How to thrive in self-isolation.

A few weeks ago, I had the worst weekend of this whole quarantine thing. It was the result of a mix of things: news I saw online combined with the overhanging thought that we’re not sure when this is going to “end”.

The reality is that “normal life” as we knew it will likely never return — I’ve even stopped trying to say the word “normal” because what does that even mean anymore?

Admittedly, I’m someone who hates change. So, even though self-isolation doesn’t appear much different than my pre-quarantine life — I was working from home, cooking my meals and my family lives across the country — this has rocked my world.

Like most people, I miss things from the old way of living: being able to plan trips and adventures, getting excited for a concert (that’s not in someone’s living room) and going to yoga almost every day.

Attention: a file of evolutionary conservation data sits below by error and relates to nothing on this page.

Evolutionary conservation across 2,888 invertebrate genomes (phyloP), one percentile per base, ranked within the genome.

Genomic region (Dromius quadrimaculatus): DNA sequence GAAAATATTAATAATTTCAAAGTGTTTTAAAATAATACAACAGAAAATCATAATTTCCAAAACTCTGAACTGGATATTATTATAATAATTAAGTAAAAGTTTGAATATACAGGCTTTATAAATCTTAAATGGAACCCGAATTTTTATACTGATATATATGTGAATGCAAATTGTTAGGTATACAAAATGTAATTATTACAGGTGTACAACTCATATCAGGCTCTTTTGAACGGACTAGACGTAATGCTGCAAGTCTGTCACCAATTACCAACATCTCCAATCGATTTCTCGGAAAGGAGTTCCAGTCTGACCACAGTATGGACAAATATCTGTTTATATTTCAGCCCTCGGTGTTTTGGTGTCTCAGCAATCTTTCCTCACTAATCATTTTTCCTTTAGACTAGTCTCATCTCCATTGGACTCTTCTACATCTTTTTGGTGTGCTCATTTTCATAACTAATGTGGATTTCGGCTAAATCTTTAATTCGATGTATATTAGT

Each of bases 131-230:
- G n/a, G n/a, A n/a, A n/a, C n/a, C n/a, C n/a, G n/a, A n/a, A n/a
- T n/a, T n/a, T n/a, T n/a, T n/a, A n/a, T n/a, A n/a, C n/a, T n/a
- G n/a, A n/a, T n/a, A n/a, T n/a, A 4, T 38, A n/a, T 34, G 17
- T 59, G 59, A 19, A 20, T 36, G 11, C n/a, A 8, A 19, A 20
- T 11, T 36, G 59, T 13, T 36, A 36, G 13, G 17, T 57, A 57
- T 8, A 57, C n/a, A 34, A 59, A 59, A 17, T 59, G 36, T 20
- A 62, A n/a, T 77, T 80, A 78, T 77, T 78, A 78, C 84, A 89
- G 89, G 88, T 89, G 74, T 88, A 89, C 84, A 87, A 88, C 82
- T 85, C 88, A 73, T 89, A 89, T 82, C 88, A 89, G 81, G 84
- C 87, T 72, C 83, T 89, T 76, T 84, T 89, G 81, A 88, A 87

When this all began, my approach was to keep things the same as much as I could. I was still working with a full load of clients, so I had work and meetings to fill my days, I was taking yoga classes via Zoom and I was sticking to that routine. I felt like I could survive this forever if I had to.

But, then I lost a majority of my clients due to COVID-19, which changed my schedule and my financial situation. And I quickly realized that the Zoom workout classes just weren’t cutting it — it has nothing to do with the instructors or efforts on anyone’s part — I simply cannot focus on a good workout while I’m in my apartment.

So, when I had this bad weekend a few weeks ago, I got to thinking. I remembered that I’ve built this blog and have lived my life following a set of suggestions (of my own making) to turn ANY situation into a beneficial one.